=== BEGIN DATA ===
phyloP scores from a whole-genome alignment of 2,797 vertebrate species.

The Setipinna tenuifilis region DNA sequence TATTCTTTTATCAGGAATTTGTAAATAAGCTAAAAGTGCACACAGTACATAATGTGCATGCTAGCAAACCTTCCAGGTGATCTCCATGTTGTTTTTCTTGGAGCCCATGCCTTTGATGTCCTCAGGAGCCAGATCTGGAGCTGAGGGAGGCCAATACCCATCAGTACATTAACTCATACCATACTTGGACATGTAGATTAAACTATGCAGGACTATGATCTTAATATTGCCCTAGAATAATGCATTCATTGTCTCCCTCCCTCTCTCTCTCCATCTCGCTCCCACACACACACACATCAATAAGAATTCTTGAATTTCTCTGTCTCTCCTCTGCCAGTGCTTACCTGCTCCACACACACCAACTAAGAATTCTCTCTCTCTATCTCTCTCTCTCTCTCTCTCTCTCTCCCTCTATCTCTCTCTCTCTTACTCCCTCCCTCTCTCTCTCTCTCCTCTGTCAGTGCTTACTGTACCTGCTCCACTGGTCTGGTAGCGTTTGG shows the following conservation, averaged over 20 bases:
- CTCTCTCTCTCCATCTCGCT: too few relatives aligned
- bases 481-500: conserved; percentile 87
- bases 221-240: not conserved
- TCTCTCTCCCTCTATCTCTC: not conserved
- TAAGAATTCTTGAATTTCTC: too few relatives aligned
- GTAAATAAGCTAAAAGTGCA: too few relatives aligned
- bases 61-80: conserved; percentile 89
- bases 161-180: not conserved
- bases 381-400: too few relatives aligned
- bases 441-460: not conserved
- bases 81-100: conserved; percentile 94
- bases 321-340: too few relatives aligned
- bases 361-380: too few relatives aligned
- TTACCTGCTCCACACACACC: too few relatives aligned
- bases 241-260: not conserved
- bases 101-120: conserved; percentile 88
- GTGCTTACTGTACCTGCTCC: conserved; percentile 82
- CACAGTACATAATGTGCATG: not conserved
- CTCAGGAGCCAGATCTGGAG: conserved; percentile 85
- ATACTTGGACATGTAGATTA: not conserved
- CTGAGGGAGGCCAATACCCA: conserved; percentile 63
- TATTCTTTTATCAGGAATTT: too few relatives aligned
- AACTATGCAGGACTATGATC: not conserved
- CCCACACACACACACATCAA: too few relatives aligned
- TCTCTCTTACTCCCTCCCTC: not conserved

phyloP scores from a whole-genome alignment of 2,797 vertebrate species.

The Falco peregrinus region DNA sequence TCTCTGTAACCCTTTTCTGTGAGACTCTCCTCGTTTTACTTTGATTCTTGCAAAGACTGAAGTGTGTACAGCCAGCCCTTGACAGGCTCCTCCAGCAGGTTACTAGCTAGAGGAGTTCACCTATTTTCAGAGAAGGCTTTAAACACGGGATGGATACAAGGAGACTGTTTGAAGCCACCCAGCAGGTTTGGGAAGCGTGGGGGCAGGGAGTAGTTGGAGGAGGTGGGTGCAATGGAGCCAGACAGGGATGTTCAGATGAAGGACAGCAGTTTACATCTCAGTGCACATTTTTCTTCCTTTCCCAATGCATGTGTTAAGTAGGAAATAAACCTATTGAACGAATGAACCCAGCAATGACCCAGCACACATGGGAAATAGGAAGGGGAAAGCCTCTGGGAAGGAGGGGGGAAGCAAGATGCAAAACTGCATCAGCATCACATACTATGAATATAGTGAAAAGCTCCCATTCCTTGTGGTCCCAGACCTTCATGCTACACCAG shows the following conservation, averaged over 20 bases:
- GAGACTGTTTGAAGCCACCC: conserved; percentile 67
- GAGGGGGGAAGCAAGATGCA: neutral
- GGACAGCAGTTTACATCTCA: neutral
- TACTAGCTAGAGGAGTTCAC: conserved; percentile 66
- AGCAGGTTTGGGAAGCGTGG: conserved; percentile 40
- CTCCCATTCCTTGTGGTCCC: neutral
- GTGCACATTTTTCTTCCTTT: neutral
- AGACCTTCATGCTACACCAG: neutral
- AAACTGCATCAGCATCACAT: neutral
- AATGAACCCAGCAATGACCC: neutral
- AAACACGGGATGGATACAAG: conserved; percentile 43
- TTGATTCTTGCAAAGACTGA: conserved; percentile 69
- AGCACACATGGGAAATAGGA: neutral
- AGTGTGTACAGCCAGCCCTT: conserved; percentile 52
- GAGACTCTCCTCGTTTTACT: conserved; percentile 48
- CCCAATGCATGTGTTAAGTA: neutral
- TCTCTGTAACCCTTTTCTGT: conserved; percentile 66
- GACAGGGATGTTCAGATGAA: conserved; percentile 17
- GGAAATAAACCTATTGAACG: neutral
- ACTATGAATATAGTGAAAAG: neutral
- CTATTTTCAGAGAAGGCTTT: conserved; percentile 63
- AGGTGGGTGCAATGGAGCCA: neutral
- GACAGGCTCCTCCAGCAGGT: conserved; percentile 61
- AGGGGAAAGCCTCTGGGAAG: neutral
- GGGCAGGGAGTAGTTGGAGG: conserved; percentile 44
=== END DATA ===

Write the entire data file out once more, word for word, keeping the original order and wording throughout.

phyloP scores from a whole-genome alignment of 2,797 vertebrate species.

The Setipinna tenuifilis region DNA sequence TATTCTTTTATCAGGAATTTGTAAATAAGCTAAAAGTGCACACAGTACATAATGTGCATGCTAGCAAACCTTCCAGGTGATCTCCATGTTGTTTTTCTTGGAGCCCATGCCTTTGATGTCCTCAGGAGCCAGATCTGGAGCTGAGGGAGGCCAATACCCATCAGTACATTAACTCATACCATACTTGGACATGTAGATTAAACTATGCAGGACTATGATCTTAATATTGCCCTAGAATAATGCATTCATTGTCTCCCTCCCTCTCTCTCTCCATCTCGCTCCCACACACACACACATCAATAAGAATTCTTGAATTTCTCTGTCTCTCCTCTGCCAGTGCTTACCTGCTCCACACACACCAACTAAGAATTCTCTCTCTCTATCTCTCTCTCTCTCTCTCTCTCTCTCCCTCTATCTCTCTCTCTCTTACTCCCTCCCTCTCTCTCTCTCTCCTCTGTCAGTGCTTACTGTACCTGCTCCACTGGTCTGGTAGCGTTTGG shows the following conservation, averaged over 20 bases:
- CTCTCTCTCTCCATCTCGCT: too few relatives aligned
- bases 481-500: conserved; percentile 87
- bases 221-240: not conserved
- TCTCTCTCCCTCTATCTCTC: not conserved
- TAAGAATTCTTGAATTTCTC: too few relatives aligned
- GTAAATAAGCTAAAAGTGCA: too few relatives aligned
- bases 61-80: conserved; percentile 89
- bases 161-180: not conserved
- bases 381-400: too few relatives aligned
- bases 441-460: not conserved
- bases 81-100: conserved; percentile 94
- bases 321-340: too few relatives aligned
- bases 361-380: too few relatives aligned
- TTACCTGCTCCACACACACC: too few relatives aligned
- bases 241-260: not conserved
- bases 101-120: conserved; percentile 88
- GTGCTTACTGTACCTGCTCC: conserved; percentile 82
- CACAGTACATAATGTGCATG: not conserved
- CTCAGGAGCCAGATCTGGAG: conserved; percentile 85
- ATACTTGGACATGTAGATTA: not conserved
- CTGAGGGAGGCCAATACCCA: conserved; percentile 63
- TATTCTTTTATCAGGAATTT: too few relatives aligned
- AACTATGCAGGACTATGATC: not conserved
- CCCACACACACACACATCAA: too few relatives aligned
- TCTCTCTTACTCCCTCCCTC: not conserved

phyloP scores from a whole-genome alignment of 2,797 vertebrate species.

The Falco peregrinus region DNA sequence TCTCTGTAACCCTTTTCTGTGAGACTCTCCTCGTTTTACTTTGATTCTTGCAAAGACTGAAGTGTGTACAGCCAGCCCTTGACAGGCTCCTCCAGCAGGTTACTAGCTAGAGGAGTTCACCTATTTTCAGAGAAGGCTTTAAACACGGGATGGATACAAGGAGACTGTTTGAAGCCACCCAGCAGGTTTGGGAAGCGTGGGGGCAGGGAGTAGTTGGAGGAGGTGGGTGCAATGGAGCCAGACAGGGATGTTCAGATGAAGGACAGCAGTTTACATCTCAGTGCACATTTTTCTTCCTTTCCCAATGCATGTGTTAAGTAGGAAATAAACCTATTGAACGAATGAACCCAGCAATGACCCAGCACACATGGGAAATAGGAAGGGGAAAGCCTCTGGGAAGGAGGGGGGAAGCAAGATGCAAAACTGCATCAGCATCACATACTATGAATATAGTGAAAAGCTCCCATTCCTTGTGGTCCCAGACCTTCATGCTACACCAG shows the following conservation, averaged over 20 bases:
- GAGACTGTTTGAAGCCACCC: conserved; percentile 67
- GAGGGGGGAAGCAAGATGCA: neutral
- GGACAGCAGTTTACATCTCA: neutral
- TACTAGCTAGAGGAGTTCAC: conserved; percentile 66
- AGCAGGTTTGGGAAGCGTGG: conserved; percentile 40
- CTCCCATTCCTTGTGGTCCC: neutral
- GTGCACATTTTTCTTCCTTT: neutral
- AGACCTTCATGCTACACCAG: neutral
- AAACTGCATCAGCATCACAT: neutral
- AATGAACCCAGCAATGACCC: neutral
- AAACACGGGATGGATACAAG: conserved; percentile 43
- TTGATTCTTGCAAAGACTGA: conserved; percentile 69
- AGCACACATGGGAAATAGGA: neutral
- AGTGTGTACAGCCAGCCCTT: conserved; percentile 52
- GAGACTCTCCTCGTTTTACT: conserved; percentile 48
- CCCAATGCATGTGTTAAGTA: neutral
- TCTCTGTAACCCTTTTCTGT: conserved; percentile 66
- GACAGGGATGTTCAGATGAA: conserved; percentile 17
- GGAAATAAACCTATTGAACG: neutral
- ACTATGAATATAGTGAAAAG: neutral
- CTATTTTCAGAGAAGGCTTT: conserved; percentile 63
- AGGTGGGTGCAATGGAGCCA: neutral
- GACAGGCTCCTCCAGCAGGT: conserved; percentile 61
- AGGGGAAAGCCTCTGGGAAG: neutral
- GGGCAGGGAGTAGTTGGAGG: conserved; percentile 44